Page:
By Rediate Tekeste, Founder and Executive Director of Ethiopian Diaspora Fellowship
The Ethiopian Diaspora Fellowship (EDF) trains young Ethiopian professionals in leadership development, service, and creative storytelling skills before sending them to Ethiopia to serve at partner organizations for 6-month fellowships. While in Ethiopia, fellows participate in peer-to-peer mentorship and use storytelling to increase their own cultural identity and become a catalyst for growth and change in Ethiopia. Our partner organizations’ work ranges from technology, education, health, gender empowerment and an intersection of multiple areas. Our vision is to be one avenue in which young Ethiopians can engage with Ethiopia in a meaningful way.
If you had asked me what being Ethiopian meant while I was growing up in Cedar Falls, Iowa, (yes, Iowa) I would have told you it meant, “eating injera, smelling like onions when my mom cooked, and having beautifully unruly hair.” The complexity of identity did not occur to me until I was 24 and I found myself accidentally living in Ethiopia. I say “accidentally” because like many other diaspora, I went to visit home and just did not want to leave. In Ethiopia, a country of 94 million people, many new things were happening, and at the same time, life moved at a slower pace. I looked around and people looked like me, but I was still a bit of a ferenge (a foreigner). The identity discovery that happens when you go back home is complex, and not fully realized until you return to the U.S. and try to acculturate again.
After extending my trip multiple times, I finally returned to the U.S. I felt very alone in my identity exploration until I started meeting young Ethiopian diaspora, Indian diaspora, Ghanaian diaspora and other young people with similar narratives and experiences. Unknown to me, there was a whole generation of bi-cultural, code switching, educated, young people! We walked the line between two cultures sometimes wishing one side would fully let us in. Our lives have always been full of decisions based on the careful balance between two cultures, sometimes an exhilarating and confusing experience.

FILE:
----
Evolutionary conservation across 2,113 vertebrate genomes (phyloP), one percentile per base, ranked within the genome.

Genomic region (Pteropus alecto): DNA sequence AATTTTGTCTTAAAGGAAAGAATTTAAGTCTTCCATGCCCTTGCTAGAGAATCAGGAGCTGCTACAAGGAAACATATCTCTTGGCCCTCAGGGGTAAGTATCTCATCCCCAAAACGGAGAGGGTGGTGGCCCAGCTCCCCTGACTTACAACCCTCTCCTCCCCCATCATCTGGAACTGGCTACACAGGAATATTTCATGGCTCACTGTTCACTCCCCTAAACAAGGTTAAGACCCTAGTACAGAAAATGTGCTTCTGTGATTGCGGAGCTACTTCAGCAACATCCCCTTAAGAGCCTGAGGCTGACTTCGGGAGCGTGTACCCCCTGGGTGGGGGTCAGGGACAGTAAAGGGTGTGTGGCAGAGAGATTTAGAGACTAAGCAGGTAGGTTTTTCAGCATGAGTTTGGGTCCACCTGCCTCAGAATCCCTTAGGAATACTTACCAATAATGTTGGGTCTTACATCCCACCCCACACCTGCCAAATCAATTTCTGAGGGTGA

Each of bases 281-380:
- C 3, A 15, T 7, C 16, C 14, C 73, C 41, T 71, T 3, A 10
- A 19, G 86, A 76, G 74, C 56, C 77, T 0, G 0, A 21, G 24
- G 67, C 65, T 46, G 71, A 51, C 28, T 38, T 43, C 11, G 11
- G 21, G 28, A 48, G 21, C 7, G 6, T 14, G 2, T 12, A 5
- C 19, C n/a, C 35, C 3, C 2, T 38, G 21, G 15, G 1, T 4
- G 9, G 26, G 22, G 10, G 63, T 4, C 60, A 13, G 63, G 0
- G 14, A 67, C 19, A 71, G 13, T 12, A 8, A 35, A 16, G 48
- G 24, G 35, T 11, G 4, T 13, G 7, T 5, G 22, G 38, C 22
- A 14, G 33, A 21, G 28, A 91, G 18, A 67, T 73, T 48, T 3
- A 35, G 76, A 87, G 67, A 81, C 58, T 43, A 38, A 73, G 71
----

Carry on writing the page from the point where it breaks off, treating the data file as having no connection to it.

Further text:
As I built a community around this experience I was asked the same questions from young people looking to go back home – How did you live in Ethiopia? Where did you find an organization to work with? Do you know anyone I can connect with? I spoke to friends and family and helped build connections with my networks in Ethiopia. The experience of working in Ethiopia as an Ethiopian diaspora is different than the experience working as a foreigner. Consequently, it was hard to find a platform that understood and engaged our young diaspora population. With the strong support of other young diaspora with similar experiences, we brainstormed possible solutions. Before making the leap to start anything new, we wanted to do our research. We sent out surveys to young Ethiopian diaspora and we were shocked to receive almost 400 responses. Our peers answered 23 questions about their identity, education, and relationship with Ethiopia. Of the respondents, almost 84% stated they would consider a fellowship opportunity in Ethiopia, and over 90% belonged to or wanted to belong to an Ethiopian community. We discovered through the survey results that the culture our parents had instilled in us was not only alive, but it was strong. The young Ethiopian diaspora were connected to their culture and had a desire to engage in service and learning opportunities in Ethiopia. Their responses showed us that creating a structure to provide those opportunities was one solution for that demand. Ethiopian Diaspora Fellowship (EDF) was our response.
The idea of entrepreneurship never crossed my mind. The idea of stability always did. I grew up the daughter of two hard working immigrants striving for the original “American Dream,” an opportunity for an education. I say, the original “American Dream,” because a new narrative is becoming a reality from young diaspora and first generation people. With shows like Fresh Off the Boat and FirstGen (http://www.firstgenshow.com/#!whatisfirstgen/cr0k), many young people are using their experiences publicly and telling their stories in creative ways. The young diaspora are bi-cultural, we are millennials, we are informed, we are interested, we are active, and well connected. Many times we feel the push and pull of not only two cultures, but of our unconventional millennial ways. Serving this population demands flexibility and an understanding of their complexities.
Launching EDF was the beginning of an everyday adventure. Our team, our program director, our advisors are focused on providing an opportunity for fellows to increase their leadership skills, understand the importance of service, and harness the power of storytelling. These skills will make our fellows better students, professionals, and agents of change in their own future and hopefully, the future of Ethiopia.